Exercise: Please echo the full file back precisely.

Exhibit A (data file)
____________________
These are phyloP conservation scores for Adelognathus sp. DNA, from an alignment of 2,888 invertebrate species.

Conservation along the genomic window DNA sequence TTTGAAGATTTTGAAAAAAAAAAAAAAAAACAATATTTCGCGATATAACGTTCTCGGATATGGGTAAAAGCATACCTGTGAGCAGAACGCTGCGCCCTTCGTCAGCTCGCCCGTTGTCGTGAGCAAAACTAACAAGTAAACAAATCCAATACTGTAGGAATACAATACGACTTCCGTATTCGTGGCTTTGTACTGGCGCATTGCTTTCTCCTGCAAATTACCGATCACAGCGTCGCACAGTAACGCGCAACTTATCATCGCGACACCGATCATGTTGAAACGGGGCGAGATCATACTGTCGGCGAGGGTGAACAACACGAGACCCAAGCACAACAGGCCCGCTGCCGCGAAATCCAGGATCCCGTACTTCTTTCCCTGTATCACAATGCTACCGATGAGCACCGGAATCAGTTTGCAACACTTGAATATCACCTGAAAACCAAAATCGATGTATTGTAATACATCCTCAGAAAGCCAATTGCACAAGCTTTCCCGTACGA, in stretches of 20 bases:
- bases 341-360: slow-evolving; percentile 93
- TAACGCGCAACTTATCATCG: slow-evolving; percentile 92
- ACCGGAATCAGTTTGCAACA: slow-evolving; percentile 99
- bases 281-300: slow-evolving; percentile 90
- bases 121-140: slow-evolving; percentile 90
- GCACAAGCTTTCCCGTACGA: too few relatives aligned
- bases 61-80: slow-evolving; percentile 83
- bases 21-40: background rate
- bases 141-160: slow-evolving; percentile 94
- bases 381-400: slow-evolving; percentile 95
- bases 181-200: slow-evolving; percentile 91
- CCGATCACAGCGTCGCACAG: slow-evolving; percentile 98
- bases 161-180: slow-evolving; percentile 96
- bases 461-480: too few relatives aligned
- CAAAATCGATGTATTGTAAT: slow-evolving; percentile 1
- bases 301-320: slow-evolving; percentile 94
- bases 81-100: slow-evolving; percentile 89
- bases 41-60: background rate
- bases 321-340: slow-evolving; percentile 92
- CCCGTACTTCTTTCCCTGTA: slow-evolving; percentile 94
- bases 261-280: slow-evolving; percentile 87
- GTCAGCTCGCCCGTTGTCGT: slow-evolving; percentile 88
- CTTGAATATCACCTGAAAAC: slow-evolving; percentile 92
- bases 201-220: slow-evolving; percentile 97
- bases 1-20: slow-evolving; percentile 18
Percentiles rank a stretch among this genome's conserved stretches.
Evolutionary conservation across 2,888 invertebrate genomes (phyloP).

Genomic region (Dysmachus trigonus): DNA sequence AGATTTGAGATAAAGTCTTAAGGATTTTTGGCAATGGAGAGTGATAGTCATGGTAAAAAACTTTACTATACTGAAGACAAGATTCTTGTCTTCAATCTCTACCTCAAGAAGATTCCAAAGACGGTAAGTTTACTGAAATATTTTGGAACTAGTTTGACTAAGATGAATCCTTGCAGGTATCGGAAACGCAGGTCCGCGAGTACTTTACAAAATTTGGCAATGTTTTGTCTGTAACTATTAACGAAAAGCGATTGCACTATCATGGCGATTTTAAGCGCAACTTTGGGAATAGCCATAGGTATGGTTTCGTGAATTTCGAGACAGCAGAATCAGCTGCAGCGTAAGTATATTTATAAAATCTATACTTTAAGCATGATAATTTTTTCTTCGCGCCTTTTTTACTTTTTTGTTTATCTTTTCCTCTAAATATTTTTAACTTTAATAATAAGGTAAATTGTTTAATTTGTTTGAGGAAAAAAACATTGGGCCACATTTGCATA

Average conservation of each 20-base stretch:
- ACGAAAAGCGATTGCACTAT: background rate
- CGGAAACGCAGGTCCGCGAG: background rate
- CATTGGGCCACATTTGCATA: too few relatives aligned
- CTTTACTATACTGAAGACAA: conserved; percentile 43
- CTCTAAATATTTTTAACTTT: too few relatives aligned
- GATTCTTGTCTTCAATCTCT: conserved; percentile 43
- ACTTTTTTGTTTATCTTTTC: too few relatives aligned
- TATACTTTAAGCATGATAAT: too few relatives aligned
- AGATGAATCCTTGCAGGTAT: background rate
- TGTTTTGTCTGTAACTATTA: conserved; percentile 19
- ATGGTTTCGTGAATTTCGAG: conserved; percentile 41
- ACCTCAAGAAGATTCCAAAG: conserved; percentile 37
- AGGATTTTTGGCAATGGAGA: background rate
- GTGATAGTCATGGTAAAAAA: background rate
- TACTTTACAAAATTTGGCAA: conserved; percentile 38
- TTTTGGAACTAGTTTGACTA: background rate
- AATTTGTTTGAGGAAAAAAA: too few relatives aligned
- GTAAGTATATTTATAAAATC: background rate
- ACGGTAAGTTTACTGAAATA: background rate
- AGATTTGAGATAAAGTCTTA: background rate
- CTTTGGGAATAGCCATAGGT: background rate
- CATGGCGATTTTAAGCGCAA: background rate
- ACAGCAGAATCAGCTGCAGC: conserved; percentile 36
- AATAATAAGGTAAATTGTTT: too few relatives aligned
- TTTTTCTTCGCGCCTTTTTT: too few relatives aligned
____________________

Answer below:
These are phyloP conservation scores for Adelognathus sp. DNA, from an alignment of 2,888 invertebrate species.

Conservation along the genomic window DNA sequence TTTGAAGATTTTGAAAAAAAAAAAAAAAAACAATATTTCGCGATATAACGTTCTCGGATATGGGTAAAAGCATACCTGTGAGCAGAACGCTGCGCCCTTCGTCAGCTCGCCCGTTGTCGTGAGCAAAACTAACAAGTAAACAAATCCAATACTGTAGGAATACAATACGACTTCCGTATTCGTGGCTTTGTACTGGCGCATTGCTTTCTCCTGCAAATTACCGATCACAGCGTCGCACAGTAACGCGCAACTTATCATCGCGACACCGATCATGTTGAAACGGGGCGAGATCATACTGTCGGCGAGGGTGAACAACACGAGACCCAAGCACAACAGGCCCGCTGCCGCGAAATCCAGGATCCCGTACTTCTTTCCCTGTATCACAATGCTACCGATGAGCACCGGAATCAGTTTGCAACACTTGAATATCACCTGAAAACCAAAATCGATGTATTGTAATACATCCTCAGAAAGCCAATTGCACAAGCTTTCCCGTACGA, in stretches of 20 bases:
- bases 341-360: slow-evolving; percentile 93
- TAACGCGCAACTTATCATCG: slow-evolving; percentile 92
- ACCGGAATCAGTTTGCAACA: slow-evolving; percentile 99
- bases 281-300: slow-evolving; percentile 90
- bases 121-140: slow-evolving; percentile 90
- GCACAAGCTTTCCCGTACGA: too few relatives aligned
- bases 61-80: slow-evolving; percentile 83
- bases 21-40: background rate
- bases 141-160: slow-evolving; percentile 94
- bases 381-400: slow-evolving; percentile 95
- bases 181-200: slow-evolving; percentile 91
- CCGATCACAGCGTCGCACAG: slow-evolving; percentile 98
- bases 161-180: slow-evolving; percentile 96
- bases 461-480: too few relatives aligned
- CAAAATCGATGTATTGTAAT: slow-evolving; percentile 1
- bases 301-320: slow-evolving; percentile 94
- bases 81-100: slow-evolving; percentile 89
- bases 41-60: background rate
- bases 321-340: slow-evolving; percentile 92
- CCCGTACTTCTTTCCCTGTA: slow-evolving; percentile 94
- bases 261-280: slow-evolving; percentile 87
- GTCAGCTCGCCCGTTGTCGT: slow-evolving; percentile 88
- CTTGAATATCACCTGAAAAC: slow-evolving; percentile 92
- bases 201-220: slow-evolving; percentile 97
- bases 1-20: slow-evolving; percentile 18
Percentiles rank a stretch among this genome's conserved stretches.
Evolutionary conservation across 2,888 invertebrate genomes (phyloP).

Genomic region (Dysmachus trigonus): DNA sequence AGATTTGAGATAAAGTCTTAAGGATTTTTGGCAATGGAGAGTGATAGTCATGGTAAAAAACTTTACTATACTGAAGACAAGATTCTTGTCTTCAATCTCTACCTCAAGAAGATTCCAAAGACGGTAAGTTTACTGAAATATTTTGGAACTAGTTTGACTAAGATGAATCCTTGCAGGTATCGGAAACGCAGGTCCGCGAGTACTTTACAAAATTTGGCAATGTTTTGTCTGTAACTATTAACGAAAAGCGATTGCACTATCATGGCGATTTTAAGCGCAACTTTGGGAATAGCCATAGGTATGGTTTCGTGAATTTCGAGACAGCAGAATCAGCTGCAGCGTAAGTATATTTATAAAATCTATACTTTAAGCATGATAATTTTTTCTTCGCGCCTTTTTTACTTTTTTGTTTATCTTTTCCTCTAAATATTTTTAACTTTAATAATAAGGTAAATTGTTTAATTTGTTTGAGGAAAAAAACATTGGGCCACATTTGCATA

Average conservation of each 20-base stretch:
- ACGAAAAGCGATTGCACTAT: background rate
- CGGAAACGCAGGTCCGCGAG: background rate
- CATTGGGCCACATTTGCATA: too few relatives aligned
- CTTTACTATACTGAAGACAA: conserved; percentile 43
- CTCTAAATATTTTTAACTTT: too few relatives aligned
- GATTCTTGTCTTCAATCTCT: conserved; percentile 43
- ACTTTTTTGTTTATCTTTTC: too few relatives aligned
- TATACTTTAAGCATGATAAT: too few relatives aligned
- AGATGAATCCTTGCAGGTAT: background rate
- TGTTTTGTCTGTAACTATTA: conserved; percentile 19
- ATGGTTTCGTGAATTTCGAG: conserved; percentile 41
- ACCTCAAGAAGATTCCAAAG: conserved; percentile 37
- AGGATTTTTGGCAATGGAGA: background rate
- GTGATAGTCATGGTAAAAAA: background rate
- TACTTTACAAAATTTGGCAA: conserved; percentile 38
- TTTTGGAACTAGTTTGACTA: background rate
- AATTTGTTTGAGGAAAAAAA: too few relatives aligned
- GTAAGTATATTTATAAAATC: background rate
- ACGGTAAGTTTACTGAAATA: background rate
- AGATTTGAGATAAAGTCTTA: background rate
- CTTTGGGAATAGCCATAGGT: background rate
- CATGGCGATTTTAAGCGCAA: background rate
- ACAGCAGAATCAGCTGCAGC: conserved; percentile 36
- AATAATAAGGTAAATTGTTT: too few relatives aligned
- TTTTTCTTCGCGCCTTTTTT: too few relatives aligned